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Unemployment and weak economy effects consumer debt

Going by current consumer debt numbers, while the economy is continuing to struggle, many are still taking on student loan and auto loan debt. The thought is that as the economy continues to improve, consumers will once again feel confident enough to take on credit card debt.

According to the Federal Reserve, overall consumer debt reached an all time high of $2.74 trillion. This was after an $11.4 billion increase from August until September.

However, while student loan debt continued to increase, credit card debt actually decreased for the third time in the past four months. The thought is that with unemployment still hovering around 7.9 percent, most are still hesitant to take on credit card debt due to the fact that credit cards tend to have higher interest rates.

When looking at just credit card debt, four years ago the overall total had reached $1.03 trillion in debt. In September, the overall figure was 17.1 percent lower than that all-time high.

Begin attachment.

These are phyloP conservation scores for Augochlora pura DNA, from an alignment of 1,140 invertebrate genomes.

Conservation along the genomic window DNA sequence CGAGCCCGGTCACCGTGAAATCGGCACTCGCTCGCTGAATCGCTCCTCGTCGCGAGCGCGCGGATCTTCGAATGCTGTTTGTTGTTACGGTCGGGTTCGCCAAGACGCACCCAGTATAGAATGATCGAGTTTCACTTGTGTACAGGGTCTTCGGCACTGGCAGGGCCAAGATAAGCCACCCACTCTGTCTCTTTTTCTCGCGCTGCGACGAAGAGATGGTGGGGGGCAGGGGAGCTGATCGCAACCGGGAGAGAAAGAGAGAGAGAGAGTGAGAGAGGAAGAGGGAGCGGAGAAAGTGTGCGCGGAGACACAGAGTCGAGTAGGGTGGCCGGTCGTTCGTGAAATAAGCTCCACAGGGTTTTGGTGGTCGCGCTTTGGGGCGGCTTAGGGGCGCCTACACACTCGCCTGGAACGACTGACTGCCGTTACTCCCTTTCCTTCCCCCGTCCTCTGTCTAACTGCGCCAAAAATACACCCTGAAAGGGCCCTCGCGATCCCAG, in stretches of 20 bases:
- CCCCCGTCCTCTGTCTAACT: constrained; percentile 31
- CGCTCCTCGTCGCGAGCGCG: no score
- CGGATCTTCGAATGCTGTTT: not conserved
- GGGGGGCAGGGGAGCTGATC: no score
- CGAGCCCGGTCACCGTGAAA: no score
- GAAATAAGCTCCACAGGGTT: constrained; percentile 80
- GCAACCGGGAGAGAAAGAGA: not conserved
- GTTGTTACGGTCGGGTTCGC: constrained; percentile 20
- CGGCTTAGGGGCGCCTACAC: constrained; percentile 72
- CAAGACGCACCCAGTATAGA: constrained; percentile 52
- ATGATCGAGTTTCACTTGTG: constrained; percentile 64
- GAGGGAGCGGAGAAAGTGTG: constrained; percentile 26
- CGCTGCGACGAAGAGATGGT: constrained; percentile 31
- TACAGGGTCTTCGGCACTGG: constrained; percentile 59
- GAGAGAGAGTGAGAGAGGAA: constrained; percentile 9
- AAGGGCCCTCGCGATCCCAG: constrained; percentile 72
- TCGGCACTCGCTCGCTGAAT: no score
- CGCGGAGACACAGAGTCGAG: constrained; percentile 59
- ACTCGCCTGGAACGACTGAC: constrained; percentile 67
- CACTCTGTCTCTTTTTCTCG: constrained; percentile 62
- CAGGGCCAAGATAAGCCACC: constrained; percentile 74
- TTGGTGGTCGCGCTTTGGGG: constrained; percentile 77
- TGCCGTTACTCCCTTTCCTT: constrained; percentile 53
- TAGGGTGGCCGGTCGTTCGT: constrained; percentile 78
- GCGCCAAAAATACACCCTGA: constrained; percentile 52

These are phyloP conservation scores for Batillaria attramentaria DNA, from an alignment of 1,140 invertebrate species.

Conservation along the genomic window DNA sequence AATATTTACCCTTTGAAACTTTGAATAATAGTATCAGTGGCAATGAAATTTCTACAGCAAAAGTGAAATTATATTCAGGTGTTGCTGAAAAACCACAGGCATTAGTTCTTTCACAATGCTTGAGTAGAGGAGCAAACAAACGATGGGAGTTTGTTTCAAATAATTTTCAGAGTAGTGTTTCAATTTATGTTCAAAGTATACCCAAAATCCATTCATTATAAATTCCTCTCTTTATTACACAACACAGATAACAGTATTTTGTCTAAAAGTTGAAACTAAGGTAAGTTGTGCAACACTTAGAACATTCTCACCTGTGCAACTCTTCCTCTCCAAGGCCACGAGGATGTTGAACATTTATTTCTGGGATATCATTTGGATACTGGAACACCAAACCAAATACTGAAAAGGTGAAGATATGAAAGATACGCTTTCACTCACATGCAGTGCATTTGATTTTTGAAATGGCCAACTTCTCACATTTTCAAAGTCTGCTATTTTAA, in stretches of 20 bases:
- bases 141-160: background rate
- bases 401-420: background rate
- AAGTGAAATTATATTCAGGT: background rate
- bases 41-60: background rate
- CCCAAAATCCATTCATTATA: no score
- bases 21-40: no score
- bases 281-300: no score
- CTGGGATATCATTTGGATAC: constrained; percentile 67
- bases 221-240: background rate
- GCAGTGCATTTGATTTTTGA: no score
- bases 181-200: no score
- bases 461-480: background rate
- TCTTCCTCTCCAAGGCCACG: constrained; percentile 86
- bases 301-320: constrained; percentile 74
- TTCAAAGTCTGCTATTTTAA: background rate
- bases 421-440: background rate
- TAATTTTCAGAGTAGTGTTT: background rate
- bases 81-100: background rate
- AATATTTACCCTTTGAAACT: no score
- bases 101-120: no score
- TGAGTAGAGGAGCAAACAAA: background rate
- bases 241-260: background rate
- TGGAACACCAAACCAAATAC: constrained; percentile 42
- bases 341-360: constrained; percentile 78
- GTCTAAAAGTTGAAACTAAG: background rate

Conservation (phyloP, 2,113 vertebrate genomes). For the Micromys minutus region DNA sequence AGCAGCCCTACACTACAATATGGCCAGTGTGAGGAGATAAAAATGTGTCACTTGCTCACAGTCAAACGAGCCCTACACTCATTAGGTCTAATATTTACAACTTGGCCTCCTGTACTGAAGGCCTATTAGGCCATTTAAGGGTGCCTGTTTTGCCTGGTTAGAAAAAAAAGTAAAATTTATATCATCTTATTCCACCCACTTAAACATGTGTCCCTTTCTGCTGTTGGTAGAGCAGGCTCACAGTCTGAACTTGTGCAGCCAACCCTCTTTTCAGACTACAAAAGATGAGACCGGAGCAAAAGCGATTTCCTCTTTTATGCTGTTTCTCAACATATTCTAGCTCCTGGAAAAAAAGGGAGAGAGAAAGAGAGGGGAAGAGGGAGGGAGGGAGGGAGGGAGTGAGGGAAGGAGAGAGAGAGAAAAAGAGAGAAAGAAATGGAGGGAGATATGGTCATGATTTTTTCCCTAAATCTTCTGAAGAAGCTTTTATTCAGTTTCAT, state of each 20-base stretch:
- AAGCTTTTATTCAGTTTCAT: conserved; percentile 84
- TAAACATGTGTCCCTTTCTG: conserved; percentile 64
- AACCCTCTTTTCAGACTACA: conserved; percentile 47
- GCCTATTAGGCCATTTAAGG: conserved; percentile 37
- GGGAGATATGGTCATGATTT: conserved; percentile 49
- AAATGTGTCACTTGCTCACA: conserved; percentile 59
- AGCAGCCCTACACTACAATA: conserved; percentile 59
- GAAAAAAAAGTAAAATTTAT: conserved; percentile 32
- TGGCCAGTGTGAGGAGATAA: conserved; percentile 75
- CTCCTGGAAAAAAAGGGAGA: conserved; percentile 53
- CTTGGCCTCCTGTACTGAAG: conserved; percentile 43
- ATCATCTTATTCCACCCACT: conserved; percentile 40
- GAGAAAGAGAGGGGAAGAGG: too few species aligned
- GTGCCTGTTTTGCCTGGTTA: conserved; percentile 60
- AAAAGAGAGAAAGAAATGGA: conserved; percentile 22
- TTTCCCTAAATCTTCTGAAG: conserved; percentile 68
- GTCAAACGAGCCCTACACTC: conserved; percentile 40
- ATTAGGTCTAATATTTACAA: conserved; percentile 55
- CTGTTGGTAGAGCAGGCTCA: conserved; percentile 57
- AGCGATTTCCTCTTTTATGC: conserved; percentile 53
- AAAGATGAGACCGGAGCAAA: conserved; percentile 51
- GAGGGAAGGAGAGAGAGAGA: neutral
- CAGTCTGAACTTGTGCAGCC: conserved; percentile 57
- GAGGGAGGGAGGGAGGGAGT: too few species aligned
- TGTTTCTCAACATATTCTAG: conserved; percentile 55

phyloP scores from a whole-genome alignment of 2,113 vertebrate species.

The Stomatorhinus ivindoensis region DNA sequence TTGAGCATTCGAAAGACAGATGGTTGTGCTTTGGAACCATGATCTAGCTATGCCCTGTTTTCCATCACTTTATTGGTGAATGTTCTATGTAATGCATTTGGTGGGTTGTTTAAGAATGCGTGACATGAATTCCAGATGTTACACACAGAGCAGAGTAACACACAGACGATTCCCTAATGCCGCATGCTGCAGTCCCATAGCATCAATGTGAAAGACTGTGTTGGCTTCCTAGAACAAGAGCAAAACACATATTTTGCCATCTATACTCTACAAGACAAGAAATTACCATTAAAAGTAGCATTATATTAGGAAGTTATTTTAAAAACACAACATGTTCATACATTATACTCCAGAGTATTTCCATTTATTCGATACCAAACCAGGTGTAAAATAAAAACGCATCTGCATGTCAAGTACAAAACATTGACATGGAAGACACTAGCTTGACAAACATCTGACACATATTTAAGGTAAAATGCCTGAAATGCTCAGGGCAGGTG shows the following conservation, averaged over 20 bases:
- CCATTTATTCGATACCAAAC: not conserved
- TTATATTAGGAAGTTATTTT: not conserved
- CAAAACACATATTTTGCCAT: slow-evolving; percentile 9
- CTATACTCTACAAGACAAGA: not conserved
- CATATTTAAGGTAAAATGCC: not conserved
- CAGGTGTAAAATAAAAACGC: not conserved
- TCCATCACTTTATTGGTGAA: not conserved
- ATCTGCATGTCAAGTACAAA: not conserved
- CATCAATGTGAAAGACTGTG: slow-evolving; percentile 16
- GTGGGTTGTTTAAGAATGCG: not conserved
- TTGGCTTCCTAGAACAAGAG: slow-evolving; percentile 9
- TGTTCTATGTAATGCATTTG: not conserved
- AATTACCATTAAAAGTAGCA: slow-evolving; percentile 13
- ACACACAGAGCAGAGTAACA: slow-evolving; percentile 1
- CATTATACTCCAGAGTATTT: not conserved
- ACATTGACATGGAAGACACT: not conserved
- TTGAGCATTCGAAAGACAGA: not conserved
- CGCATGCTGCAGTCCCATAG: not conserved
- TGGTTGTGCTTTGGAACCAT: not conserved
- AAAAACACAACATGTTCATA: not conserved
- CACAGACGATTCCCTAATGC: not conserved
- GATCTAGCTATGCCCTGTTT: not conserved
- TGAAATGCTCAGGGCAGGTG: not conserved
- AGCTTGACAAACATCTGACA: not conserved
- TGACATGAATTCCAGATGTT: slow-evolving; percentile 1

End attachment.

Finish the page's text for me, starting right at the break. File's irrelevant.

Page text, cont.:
In terms of unemployment, as just mentioned, the rate was close to 8 percent in October. Of course this is good news compared to the 10 percent peak post-recession, but it is still a ways off from the 6 percent that economists say puts the U.S. in healthy job market standing.

This unemployment rate is also part of the reason that there was an increase in student loan debt. Many who have been laid off or out of work for some time have decided to go back to school. Their plan is to graduate and be able to find a job in their chosen field.

Source: CBS News, "Student debt, auto loans lift borrowing to record level," Nov. 7, 2012

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